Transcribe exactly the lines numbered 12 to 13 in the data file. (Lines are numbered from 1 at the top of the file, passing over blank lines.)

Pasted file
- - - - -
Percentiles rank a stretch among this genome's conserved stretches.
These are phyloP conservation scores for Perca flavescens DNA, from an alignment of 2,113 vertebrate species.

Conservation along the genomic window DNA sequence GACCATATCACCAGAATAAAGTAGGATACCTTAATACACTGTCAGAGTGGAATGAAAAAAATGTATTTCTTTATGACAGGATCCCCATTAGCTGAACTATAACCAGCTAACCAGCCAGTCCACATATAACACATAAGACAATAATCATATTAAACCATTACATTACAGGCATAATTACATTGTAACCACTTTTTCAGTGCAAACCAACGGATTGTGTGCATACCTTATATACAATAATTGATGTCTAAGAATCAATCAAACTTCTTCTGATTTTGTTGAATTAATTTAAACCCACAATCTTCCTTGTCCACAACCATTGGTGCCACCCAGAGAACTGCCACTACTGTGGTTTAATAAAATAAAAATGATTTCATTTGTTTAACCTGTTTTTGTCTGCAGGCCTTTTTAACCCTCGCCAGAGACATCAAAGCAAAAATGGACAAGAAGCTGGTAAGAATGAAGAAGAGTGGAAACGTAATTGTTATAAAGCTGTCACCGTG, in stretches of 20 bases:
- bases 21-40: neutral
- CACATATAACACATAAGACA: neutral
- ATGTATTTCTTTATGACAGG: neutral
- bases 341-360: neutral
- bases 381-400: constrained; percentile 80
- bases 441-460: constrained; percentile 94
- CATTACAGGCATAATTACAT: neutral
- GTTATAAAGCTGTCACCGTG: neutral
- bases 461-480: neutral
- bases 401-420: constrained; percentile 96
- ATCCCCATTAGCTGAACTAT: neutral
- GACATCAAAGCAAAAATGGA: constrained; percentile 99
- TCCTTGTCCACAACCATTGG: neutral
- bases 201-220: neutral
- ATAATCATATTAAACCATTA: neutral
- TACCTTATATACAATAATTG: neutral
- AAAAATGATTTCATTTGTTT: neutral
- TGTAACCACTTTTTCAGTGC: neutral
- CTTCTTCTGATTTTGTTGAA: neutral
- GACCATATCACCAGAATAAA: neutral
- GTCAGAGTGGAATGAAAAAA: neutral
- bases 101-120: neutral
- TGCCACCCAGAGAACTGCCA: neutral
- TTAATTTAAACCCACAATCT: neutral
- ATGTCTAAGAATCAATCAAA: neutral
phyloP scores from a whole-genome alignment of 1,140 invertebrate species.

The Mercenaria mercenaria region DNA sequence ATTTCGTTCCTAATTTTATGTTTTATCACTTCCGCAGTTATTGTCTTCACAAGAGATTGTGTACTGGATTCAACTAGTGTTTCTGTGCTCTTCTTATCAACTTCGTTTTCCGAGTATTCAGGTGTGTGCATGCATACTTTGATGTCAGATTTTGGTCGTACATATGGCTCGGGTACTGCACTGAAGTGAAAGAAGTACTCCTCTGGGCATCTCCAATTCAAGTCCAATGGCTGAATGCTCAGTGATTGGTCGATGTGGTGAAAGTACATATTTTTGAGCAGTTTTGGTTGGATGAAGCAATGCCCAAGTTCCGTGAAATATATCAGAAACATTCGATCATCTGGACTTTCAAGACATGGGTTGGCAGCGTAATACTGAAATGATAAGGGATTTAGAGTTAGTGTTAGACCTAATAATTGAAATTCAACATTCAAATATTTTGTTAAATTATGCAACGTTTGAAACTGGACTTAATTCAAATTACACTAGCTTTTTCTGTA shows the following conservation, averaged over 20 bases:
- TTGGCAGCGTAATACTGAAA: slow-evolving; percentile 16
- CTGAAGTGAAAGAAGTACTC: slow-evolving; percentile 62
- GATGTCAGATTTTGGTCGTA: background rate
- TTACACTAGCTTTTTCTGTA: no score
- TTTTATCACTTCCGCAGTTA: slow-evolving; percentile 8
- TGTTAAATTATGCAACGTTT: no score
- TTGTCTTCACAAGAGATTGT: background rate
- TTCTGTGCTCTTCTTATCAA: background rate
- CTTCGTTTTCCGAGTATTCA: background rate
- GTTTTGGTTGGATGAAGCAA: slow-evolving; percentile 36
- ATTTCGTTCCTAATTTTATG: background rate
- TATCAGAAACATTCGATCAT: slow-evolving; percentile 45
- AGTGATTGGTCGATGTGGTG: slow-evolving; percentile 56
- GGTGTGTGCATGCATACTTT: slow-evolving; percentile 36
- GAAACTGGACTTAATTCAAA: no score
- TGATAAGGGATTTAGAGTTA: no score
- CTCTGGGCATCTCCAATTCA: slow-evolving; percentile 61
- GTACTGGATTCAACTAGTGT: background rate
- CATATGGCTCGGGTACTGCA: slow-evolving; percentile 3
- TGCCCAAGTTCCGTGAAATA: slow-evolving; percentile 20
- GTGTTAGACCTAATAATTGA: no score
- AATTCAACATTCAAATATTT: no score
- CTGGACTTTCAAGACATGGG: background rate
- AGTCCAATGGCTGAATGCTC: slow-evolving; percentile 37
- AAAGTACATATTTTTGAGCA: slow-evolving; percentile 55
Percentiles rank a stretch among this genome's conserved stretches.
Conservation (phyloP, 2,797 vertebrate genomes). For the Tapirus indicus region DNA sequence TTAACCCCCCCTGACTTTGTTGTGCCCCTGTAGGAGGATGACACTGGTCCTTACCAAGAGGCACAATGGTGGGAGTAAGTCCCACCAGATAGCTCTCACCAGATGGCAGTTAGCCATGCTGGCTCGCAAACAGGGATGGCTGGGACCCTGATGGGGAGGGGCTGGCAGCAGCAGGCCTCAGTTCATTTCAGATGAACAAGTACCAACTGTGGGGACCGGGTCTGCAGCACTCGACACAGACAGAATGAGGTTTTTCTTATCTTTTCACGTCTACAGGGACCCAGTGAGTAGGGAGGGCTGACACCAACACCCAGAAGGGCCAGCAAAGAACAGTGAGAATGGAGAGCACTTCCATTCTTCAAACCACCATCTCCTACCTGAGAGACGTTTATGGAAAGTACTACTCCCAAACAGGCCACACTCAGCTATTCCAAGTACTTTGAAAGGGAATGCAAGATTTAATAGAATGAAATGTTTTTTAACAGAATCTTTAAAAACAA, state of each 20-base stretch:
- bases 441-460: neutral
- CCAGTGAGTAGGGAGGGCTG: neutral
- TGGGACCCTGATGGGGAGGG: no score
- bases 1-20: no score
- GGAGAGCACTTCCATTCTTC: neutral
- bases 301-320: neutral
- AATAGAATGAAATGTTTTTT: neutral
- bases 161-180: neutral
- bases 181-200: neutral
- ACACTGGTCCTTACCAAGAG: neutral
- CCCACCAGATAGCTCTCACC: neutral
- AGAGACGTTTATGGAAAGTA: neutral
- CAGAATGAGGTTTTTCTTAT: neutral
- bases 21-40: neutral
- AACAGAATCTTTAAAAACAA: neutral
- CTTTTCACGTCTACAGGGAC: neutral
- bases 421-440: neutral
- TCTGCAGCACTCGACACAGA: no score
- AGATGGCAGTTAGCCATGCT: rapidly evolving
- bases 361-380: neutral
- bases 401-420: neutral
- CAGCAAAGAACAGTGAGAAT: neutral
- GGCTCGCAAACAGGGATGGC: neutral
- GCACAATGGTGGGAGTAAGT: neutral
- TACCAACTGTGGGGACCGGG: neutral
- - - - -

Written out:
- bases 461-480: neutral
- bases 401-420: constrained; percentile 96